I cannot stress enough the importance of good customer service skills. Recently a man in North Charleston, South Carolina, the state where the name Dick Harpootlian is synonymous with the term “Lock and Load” for the state Democratic Party, called 911 to report he was not given correct change when purchasing crack cocaine. The Democratic Party has nothing to do with the use of crack cocaine other than the persistent idea that Dick Harpootlian's parents must have used the substance just before naming their infant.
A monetary disagreement is an understandably frustrating situation between vendor and vendee. I had an experience similar to this once when I gave the cashier a twenty dollar bill and she gave me change for a ten. In this instance I simply appealed to the store manager, who promptly and courteously recorded my name and phone number and called me to come pick up my cash when the cashier’s drawer rang up with an overage that evening. I was a satisfied customer and have continued my business relationship with that particular pawn, er, dress shop ever since.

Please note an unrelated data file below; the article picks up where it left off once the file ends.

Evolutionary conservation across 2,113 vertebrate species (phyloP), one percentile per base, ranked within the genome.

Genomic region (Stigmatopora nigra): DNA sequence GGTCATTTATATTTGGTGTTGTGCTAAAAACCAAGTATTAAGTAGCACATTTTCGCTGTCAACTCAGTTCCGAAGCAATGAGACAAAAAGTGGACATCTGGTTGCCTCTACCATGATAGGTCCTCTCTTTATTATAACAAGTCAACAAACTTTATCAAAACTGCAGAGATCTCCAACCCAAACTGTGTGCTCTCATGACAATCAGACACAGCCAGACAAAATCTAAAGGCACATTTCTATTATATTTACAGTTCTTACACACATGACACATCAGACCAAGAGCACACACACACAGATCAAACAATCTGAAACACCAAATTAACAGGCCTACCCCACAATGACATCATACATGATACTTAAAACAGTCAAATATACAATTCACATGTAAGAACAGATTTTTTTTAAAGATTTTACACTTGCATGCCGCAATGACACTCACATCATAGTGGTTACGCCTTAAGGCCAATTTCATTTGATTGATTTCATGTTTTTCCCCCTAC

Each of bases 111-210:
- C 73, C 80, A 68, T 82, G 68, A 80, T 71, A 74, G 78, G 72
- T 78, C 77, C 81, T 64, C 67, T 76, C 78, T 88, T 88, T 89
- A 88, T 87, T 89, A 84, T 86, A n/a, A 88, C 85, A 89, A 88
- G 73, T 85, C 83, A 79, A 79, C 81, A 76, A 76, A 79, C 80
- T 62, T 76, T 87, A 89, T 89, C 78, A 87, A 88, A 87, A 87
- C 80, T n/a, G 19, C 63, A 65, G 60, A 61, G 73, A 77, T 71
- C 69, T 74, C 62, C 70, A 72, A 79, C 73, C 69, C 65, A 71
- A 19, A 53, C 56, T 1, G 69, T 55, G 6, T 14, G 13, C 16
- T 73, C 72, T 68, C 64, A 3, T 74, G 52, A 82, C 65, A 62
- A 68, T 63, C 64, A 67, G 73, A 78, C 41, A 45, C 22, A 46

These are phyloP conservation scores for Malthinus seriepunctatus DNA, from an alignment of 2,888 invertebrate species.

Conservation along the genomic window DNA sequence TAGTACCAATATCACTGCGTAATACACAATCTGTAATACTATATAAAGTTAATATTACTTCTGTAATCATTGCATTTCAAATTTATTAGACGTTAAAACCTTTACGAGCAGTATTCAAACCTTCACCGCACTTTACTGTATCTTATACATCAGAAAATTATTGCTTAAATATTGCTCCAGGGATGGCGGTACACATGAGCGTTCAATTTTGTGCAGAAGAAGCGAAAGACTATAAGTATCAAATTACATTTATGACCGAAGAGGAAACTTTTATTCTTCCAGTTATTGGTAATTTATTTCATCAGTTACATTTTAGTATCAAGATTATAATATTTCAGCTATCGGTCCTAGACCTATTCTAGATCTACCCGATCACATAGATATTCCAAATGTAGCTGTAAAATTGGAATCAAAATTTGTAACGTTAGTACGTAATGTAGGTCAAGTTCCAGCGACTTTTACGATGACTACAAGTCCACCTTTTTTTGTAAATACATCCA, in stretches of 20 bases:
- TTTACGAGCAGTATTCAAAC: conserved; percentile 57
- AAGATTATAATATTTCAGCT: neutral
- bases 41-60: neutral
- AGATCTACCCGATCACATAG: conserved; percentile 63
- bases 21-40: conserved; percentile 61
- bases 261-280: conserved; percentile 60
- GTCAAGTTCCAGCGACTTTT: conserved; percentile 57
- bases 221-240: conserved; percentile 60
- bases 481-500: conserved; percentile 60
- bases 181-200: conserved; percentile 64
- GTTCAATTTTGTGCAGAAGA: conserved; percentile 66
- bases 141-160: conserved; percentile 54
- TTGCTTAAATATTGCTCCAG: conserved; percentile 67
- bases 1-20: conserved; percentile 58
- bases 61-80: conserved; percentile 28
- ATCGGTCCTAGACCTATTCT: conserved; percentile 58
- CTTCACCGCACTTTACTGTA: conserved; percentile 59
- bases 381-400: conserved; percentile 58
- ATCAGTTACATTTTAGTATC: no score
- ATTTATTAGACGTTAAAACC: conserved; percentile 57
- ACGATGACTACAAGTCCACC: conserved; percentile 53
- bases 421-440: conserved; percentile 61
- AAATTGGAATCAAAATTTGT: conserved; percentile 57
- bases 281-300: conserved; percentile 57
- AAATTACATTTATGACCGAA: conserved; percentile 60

If the drug dealer; we’ll call him Mr. Crack, was serious about his business, he would have considered his customer, Mr. Smoke, as a potential future profit margin. By reacting selfishly, he dashed his hopes for repeat business and customer loyalty. In these days of economic hardships, he effectively slammed an out-of-business sign on the fingers of his future. His avenues for expansion are forever closed.
His only hope is to take up politics. I hear Mr. Harpootlian is looking for a running mate.